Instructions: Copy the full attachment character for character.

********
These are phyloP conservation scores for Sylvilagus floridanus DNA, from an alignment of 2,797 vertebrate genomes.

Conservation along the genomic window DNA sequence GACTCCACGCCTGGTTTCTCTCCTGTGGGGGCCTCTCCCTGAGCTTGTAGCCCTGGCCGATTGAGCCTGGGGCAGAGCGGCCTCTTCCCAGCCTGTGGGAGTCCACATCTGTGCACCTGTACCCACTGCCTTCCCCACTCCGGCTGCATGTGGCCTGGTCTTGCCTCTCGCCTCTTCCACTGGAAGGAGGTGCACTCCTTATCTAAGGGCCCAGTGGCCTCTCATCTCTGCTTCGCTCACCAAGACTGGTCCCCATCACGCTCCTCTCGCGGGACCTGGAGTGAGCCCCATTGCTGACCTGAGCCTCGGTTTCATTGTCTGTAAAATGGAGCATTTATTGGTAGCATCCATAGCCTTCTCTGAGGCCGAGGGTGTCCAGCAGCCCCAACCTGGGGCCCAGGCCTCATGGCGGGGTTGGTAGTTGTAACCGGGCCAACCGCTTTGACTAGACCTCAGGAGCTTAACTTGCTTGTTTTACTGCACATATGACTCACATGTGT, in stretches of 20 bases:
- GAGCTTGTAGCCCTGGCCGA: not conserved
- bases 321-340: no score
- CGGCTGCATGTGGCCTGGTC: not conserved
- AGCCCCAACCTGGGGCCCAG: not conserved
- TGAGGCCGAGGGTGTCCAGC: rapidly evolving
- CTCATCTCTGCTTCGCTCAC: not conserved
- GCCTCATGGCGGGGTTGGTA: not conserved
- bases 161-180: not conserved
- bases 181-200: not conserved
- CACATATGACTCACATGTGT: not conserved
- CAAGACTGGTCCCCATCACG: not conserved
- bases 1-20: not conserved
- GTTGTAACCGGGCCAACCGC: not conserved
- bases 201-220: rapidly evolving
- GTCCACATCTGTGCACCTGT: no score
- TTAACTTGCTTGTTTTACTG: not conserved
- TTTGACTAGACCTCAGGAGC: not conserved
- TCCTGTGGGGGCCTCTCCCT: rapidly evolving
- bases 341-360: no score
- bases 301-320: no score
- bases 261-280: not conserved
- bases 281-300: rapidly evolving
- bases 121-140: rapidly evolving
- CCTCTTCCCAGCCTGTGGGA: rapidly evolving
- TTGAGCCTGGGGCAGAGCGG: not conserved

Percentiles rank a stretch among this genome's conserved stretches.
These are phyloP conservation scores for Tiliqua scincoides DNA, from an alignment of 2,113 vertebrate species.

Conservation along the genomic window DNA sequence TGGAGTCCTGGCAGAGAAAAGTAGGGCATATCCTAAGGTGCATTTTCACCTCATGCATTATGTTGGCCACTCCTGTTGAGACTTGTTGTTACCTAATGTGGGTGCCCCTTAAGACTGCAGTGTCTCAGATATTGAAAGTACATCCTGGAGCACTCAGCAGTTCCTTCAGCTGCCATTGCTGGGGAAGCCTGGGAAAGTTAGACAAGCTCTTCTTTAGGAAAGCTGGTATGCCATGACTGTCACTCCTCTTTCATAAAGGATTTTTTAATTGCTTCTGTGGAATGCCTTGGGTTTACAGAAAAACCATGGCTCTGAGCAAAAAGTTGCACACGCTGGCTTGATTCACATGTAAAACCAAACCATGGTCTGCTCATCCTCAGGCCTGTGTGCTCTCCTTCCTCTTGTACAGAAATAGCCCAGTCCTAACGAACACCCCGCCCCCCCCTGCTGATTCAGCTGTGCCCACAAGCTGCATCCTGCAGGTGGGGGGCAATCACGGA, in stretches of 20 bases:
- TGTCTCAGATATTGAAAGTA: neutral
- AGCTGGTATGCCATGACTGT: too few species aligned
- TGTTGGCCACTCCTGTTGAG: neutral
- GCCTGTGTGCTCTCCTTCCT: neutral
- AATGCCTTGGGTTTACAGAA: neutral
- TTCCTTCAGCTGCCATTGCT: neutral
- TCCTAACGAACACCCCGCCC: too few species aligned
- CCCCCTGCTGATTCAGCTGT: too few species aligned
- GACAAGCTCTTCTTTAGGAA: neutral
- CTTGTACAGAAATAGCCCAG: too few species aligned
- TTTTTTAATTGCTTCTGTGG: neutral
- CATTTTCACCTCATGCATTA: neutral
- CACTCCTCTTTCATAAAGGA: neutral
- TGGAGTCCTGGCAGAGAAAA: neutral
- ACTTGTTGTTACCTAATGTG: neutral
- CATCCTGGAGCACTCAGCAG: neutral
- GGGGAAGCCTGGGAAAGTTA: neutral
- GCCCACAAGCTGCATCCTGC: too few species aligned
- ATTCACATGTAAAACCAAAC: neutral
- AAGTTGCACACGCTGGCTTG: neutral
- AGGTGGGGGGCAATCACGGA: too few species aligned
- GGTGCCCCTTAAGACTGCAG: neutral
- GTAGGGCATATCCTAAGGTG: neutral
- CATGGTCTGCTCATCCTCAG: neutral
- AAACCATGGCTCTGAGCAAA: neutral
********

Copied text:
These are phyloP conservation scores for Sylvilagus floridanus DNA, from an alignment of 2,797 vertebrate genomes.

Conservation along the genomic window DNA sequence GACTCCACGCCTGGTTTCTCTCCTGTGGGGGCCTCTCCCTGAGCTTGTAGCCCTGGCCGATTGAGCCTGGGGCAGAGCGGCCTCTTCCCAGCCTGTGGGAGTCCACATCTGTGCACCTGTACCCACTGCCTTCCCCACTCCGGCTGCATGTGGCCTGGTCTTGCCTCTCGCCTCTTCCACTGGAAGGAGGTGCACTCCTTATCTAAGGGCCCAGTGGCCTCTCATCTCTGCTTCGCTCACCAAGACTGGTCCCCATCACGCTCCTCTCGCGGGACCTGGAGTGAGCCCCATTGCTGACCTGAGCCTCGGTTTCATTGTCTGTAAAATGGAGCATTTATTGGTAGCATCCATAGCCTTCTCTGAGGCCGAGGGTGTCCAGCAGCCCCAACCTGGGGCCCAGGCCTCATGGCGGGGTTGGTAGTTGTAACCGGGCCAACCGCTTTGACTAGACCTCAGGAGCTTAACTTGCTTGTTTTACTGCACATATGACTCACATGTGT, in stretches of 20 bases:
- GAGCTTGTAGCCCTGGCCGA: not conserved
- bases 321-340: no score
- CGGCTGCATGTGGCCTGGTC: not conserved
- AGCCCCAACCTGGGGCCCAG: not conserved
- TGAGGCCGAGGGTGTCCAGC: rapidly evolving
- CTCATCTCTGCTTCGCTCAC: not conserved
- GCCTCATGGCGGGGTTGGTA: not conserved
- bases 161-180: not conserved
- bases 181-200: not conserved
- CACATATGACTCACATGTGT: not conserved
- CAAGACTGGTCCCCATCACG: not conserved
- bases 1-20: not conserved
- GTTGTAACCGGGCCAACCGC: not conserved
- bases 201-220: rapidly evolving
- GTCCACATCTGTGCACCTGT: no score
- TTAACTTGCTTGTTTTACTG: not conserved
- TTTGACTAGACCTCAGGAGC: not conserved
- TCCTGTGGGGGCCTCTCCCT: rapidly evolving
- bases 341-360: no score
- bases 301-320: no score
- bases 261-280: not conserved
- bases 281-300: rapidly evolving
- bases 121-140: rapidly evolving
- CCTCTTCCCAGCCTGTGGGA: rapidly evolving
- TTGAGCCTGGGGCAGAGCGG: not conserved

Percentiles rank a stretch among this genome's conserved stretches.
These are phyloP conservation scores for Tiliqua scincoides DNA, from an alignment of 2,113 vertebrate species.

Conservation along the genomic window DNA sequence TGGAGTCCTGGCAGAGAAAAGTAGGGCATATCCTAAGGTGCATTTTCACCTCATGCATTATGTTGGCCACTCCTGTTGAGACTTGTTGTTACCTAATGTGGGTGCCCCTTAAGACTGCAGTGTCTCAGATATTGAAAGTACATCCTGGAGCACTCAGCAGTTCCTTCAGCTGCCATTGCTGGGGAAGCCTGGGAAAGTTAGACAAGCTCTTCTTTAGGAAAGCTGGTATGCCATGACTGTCACTCCTCTTTCATAAAGGATTTTTTAATTGCTTCTGTGGAATGCCTTGGGTTTACAGAAAAACCATGGCTCTGAGCAAAAAGTTGCACACGCTGGCTTGATTCACATGTAAAACCAAACCATGGTCTGCTCATCCTCAGGCCTGTGTGCTCTCCTTCCTCTTGTACAGAAATAGCCCAGTCCTAACGAACACCCCGCCCCCCCCTGCTGATTCAGCTGTGCCCACAAGCTGCATCCTGCAGGTGGGGGGCAATCACGGA, in stretches of 20 bases:
- TGTCTCAGATATTGAAAGTA: neutral
- AGCTGGTATGCCATGACTGT: too few species aligned
- TGTTGGCCACTCCTGTTGAG: neutral
- GCCTGTGTGCTCTCCTTCCT: neutral
- AATGCCTTGGGTTTACAGAA: neutral
- TTCCTTCAGCTGCCATTGCT: neutral
- TCCTAACGAACACCCCGCCC: too few species aligned
- CCCCCTGCTGATTCAGCTGT: too few species aligned
- GACAAGCTCTTCTTTAGGAA: neutral
- CTTGTACAGAAATAGCCCAG: too few species aligned
- TTTTTTAATTGCTTCTGTGG: neutral
- CATTTTCACCTCATGCATTA: neutral
- CACTCCTCTTTCATAAAGGA: neutral
- TGGAGTCCTGGCAGAGAAAA: neutral
- ACTTGTTGTTACCTAATGTG: neutral
- CATCCTGGAGCACTCAGCAG: neutral
- GGGGAAGCCTGGGAAAGTTA: neutral
- GCCCACAAGCTGCATCCTGC: too few species aligned
- ATTCACATGTAAAACCAAAC: neutral
- AAGTTGCACACGCTGGCTTG: neutral
- AGGTGGGGGGCAATCACGGA: too few species aligned
- GGTGCCCCTTAAGACTGCAG: neutral
- GTAGGGCATATCCTAAGGTG: neutral
- CATGGTCTGCTCATCCTCAG: neutral
- AAACCATGGCTCTGAGCAAA: neutral